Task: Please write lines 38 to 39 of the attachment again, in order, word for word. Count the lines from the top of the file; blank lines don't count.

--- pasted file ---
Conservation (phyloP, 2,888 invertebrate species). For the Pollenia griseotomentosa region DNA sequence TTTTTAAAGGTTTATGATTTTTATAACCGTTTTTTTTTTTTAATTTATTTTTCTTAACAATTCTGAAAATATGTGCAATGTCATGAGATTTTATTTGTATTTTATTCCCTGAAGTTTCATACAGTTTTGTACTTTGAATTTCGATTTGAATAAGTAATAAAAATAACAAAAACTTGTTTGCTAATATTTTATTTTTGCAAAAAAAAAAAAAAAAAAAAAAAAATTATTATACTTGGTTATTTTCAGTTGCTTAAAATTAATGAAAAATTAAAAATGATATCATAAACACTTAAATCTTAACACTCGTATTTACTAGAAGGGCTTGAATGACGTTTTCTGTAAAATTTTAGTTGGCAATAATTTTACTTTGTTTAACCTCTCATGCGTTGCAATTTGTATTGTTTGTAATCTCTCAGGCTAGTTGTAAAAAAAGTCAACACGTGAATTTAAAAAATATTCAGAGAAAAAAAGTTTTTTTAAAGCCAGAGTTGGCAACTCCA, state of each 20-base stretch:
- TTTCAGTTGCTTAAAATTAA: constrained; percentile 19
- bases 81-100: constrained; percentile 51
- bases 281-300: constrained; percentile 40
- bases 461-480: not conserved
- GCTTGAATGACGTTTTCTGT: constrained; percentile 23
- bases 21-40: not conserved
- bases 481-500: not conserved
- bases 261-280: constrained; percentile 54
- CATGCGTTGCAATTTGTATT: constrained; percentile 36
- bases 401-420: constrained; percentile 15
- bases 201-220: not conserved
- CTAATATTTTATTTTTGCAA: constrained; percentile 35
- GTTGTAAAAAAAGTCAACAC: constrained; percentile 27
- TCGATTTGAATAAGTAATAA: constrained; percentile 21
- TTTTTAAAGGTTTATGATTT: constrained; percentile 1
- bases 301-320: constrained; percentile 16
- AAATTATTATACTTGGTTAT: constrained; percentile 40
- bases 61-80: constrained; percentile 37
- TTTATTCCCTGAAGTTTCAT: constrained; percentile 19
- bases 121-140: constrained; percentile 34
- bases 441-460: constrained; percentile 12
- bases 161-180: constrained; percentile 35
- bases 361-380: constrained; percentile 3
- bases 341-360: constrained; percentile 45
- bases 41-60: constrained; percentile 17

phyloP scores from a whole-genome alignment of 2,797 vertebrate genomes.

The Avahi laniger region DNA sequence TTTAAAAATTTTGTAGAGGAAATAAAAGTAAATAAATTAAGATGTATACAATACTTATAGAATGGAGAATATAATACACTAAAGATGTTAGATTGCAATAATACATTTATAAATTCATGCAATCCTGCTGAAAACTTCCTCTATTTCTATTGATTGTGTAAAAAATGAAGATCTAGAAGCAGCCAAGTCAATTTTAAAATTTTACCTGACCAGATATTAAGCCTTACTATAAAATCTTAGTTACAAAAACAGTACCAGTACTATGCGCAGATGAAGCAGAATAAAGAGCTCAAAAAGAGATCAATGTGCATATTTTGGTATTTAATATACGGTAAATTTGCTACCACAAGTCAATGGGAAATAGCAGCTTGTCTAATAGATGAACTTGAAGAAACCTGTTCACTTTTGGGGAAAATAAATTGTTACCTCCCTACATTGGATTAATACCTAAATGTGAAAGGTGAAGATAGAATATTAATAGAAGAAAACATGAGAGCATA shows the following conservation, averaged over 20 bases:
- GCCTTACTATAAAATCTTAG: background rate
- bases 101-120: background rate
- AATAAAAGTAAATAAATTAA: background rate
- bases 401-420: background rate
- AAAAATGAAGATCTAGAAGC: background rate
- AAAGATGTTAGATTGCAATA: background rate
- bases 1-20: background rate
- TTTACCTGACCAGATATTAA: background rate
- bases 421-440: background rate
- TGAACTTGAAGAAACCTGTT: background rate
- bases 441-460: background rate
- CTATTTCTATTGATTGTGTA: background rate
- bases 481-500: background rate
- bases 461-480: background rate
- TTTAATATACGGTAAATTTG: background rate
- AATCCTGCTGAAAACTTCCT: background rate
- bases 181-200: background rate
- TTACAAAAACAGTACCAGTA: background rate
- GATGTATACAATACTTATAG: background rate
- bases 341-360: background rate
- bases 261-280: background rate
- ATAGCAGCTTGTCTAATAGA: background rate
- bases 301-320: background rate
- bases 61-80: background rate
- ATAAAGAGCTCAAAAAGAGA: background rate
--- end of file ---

- TGAACTTGAAGAAACCTGTT: background rate
- bases 441-460: background rate